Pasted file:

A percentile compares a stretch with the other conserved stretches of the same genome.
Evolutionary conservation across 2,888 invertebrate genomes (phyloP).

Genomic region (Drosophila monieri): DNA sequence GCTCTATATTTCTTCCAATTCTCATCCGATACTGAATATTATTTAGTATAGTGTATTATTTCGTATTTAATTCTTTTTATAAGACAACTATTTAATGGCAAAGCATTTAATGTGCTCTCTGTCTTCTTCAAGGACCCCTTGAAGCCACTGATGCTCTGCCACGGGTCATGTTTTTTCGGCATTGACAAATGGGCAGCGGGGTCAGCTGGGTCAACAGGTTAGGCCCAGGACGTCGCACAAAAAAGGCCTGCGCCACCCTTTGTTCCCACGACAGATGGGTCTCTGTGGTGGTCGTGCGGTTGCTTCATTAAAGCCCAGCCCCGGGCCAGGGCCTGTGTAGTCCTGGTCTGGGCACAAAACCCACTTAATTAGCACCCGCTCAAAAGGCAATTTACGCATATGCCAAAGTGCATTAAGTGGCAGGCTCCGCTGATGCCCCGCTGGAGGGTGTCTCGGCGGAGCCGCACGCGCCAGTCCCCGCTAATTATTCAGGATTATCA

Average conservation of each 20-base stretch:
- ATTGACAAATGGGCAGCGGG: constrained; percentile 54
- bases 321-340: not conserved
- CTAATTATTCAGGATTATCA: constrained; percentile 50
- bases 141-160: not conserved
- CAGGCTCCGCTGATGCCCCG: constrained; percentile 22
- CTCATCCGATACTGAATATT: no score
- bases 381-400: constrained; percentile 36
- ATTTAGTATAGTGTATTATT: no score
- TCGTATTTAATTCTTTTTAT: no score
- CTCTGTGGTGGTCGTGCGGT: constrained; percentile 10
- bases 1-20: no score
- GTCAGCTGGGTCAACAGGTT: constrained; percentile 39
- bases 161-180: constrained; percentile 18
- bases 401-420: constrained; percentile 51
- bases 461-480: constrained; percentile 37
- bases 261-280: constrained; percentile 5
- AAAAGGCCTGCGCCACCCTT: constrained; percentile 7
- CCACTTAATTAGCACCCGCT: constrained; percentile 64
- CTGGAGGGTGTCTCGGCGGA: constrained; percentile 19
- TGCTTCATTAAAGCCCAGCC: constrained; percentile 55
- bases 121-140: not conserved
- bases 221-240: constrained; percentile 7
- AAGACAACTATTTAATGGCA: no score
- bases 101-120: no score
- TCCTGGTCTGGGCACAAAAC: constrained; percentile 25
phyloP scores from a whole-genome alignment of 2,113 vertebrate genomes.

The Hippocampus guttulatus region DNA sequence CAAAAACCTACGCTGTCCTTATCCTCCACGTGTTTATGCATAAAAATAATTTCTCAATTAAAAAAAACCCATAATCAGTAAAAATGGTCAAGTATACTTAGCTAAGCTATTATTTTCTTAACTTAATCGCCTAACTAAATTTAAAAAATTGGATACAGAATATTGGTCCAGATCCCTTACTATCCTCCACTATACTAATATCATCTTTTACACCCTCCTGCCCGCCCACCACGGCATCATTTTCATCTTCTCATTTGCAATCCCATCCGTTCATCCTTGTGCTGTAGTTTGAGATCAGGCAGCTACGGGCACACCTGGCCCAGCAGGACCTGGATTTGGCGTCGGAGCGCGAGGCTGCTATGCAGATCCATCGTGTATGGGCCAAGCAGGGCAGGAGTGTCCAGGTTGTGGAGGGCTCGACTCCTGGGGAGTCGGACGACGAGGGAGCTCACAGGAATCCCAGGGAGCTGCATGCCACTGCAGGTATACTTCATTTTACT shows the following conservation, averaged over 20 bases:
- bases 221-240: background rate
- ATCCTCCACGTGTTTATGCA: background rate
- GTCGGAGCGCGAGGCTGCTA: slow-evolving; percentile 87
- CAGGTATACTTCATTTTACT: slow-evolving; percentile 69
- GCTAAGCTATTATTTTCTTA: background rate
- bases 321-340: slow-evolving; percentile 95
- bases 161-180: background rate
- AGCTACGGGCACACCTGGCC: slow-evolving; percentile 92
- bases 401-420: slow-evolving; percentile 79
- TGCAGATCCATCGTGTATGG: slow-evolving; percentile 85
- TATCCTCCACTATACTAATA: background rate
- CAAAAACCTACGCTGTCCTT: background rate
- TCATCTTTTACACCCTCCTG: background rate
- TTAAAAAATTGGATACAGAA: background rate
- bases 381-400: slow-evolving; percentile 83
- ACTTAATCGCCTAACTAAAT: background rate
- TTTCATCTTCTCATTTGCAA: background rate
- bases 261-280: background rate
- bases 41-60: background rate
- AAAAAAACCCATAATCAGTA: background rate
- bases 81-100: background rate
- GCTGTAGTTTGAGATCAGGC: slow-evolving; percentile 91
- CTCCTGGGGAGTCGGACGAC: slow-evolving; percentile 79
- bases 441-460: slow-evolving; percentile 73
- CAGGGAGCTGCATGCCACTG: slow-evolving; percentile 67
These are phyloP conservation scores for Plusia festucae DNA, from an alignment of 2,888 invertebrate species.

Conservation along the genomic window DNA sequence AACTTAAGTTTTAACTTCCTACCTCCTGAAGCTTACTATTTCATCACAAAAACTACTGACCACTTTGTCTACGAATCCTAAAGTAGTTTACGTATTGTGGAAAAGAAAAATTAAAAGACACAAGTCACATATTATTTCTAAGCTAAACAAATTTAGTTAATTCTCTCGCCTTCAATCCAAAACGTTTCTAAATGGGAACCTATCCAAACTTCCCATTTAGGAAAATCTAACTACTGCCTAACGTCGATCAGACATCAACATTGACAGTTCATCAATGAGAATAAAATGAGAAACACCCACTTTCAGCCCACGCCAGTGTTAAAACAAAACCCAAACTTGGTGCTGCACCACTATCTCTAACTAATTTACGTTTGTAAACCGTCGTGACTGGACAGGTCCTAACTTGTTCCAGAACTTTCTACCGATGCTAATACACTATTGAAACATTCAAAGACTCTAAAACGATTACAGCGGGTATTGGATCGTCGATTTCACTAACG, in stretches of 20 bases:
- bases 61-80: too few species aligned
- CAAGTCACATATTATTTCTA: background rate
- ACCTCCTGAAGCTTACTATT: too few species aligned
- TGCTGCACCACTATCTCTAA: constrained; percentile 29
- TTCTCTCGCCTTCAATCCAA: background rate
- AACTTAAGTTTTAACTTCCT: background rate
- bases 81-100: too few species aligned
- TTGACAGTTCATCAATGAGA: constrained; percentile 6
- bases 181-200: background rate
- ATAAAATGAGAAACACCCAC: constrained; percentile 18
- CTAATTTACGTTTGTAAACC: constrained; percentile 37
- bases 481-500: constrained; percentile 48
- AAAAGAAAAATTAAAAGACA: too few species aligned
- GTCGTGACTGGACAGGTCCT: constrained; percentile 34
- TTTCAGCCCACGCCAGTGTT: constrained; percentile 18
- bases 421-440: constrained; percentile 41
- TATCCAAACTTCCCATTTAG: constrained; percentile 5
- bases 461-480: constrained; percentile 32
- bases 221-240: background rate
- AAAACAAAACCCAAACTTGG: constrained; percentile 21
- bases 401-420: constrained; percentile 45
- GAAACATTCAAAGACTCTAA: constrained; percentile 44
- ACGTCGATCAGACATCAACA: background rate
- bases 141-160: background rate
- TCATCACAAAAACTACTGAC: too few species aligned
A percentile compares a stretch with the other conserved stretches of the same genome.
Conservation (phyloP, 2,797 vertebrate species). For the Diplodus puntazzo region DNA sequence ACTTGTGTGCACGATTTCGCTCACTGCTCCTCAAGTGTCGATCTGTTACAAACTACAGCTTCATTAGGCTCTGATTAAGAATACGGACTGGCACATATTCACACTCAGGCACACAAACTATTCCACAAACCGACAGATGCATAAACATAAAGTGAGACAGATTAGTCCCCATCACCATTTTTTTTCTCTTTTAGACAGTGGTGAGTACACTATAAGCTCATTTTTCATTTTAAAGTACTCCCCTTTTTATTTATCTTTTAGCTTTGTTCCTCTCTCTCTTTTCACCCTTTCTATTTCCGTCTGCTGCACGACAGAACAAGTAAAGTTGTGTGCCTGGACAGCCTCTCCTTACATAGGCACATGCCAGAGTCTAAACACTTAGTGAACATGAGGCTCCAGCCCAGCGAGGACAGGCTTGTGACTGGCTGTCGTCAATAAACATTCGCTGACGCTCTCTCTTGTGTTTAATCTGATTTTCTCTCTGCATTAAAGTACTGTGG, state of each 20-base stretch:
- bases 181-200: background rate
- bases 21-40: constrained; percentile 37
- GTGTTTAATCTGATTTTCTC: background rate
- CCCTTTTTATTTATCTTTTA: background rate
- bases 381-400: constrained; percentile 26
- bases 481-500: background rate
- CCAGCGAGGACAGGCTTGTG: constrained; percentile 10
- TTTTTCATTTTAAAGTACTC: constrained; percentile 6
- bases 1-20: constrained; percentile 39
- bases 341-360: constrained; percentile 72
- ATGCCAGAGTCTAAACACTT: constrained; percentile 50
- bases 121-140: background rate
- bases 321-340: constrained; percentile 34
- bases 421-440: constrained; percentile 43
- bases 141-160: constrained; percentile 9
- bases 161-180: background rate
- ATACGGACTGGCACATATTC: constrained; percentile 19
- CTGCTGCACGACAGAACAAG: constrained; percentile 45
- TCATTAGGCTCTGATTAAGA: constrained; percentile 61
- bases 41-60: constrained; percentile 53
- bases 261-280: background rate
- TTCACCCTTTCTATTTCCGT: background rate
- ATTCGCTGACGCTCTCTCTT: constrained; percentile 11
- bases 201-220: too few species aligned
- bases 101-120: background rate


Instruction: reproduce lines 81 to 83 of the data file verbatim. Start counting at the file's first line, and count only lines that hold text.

- ACGTCGATCAGACATCAACA: background rate
- bases 141-160: background rate
- TCATCACAAAAACTACTGAC: too few species aligned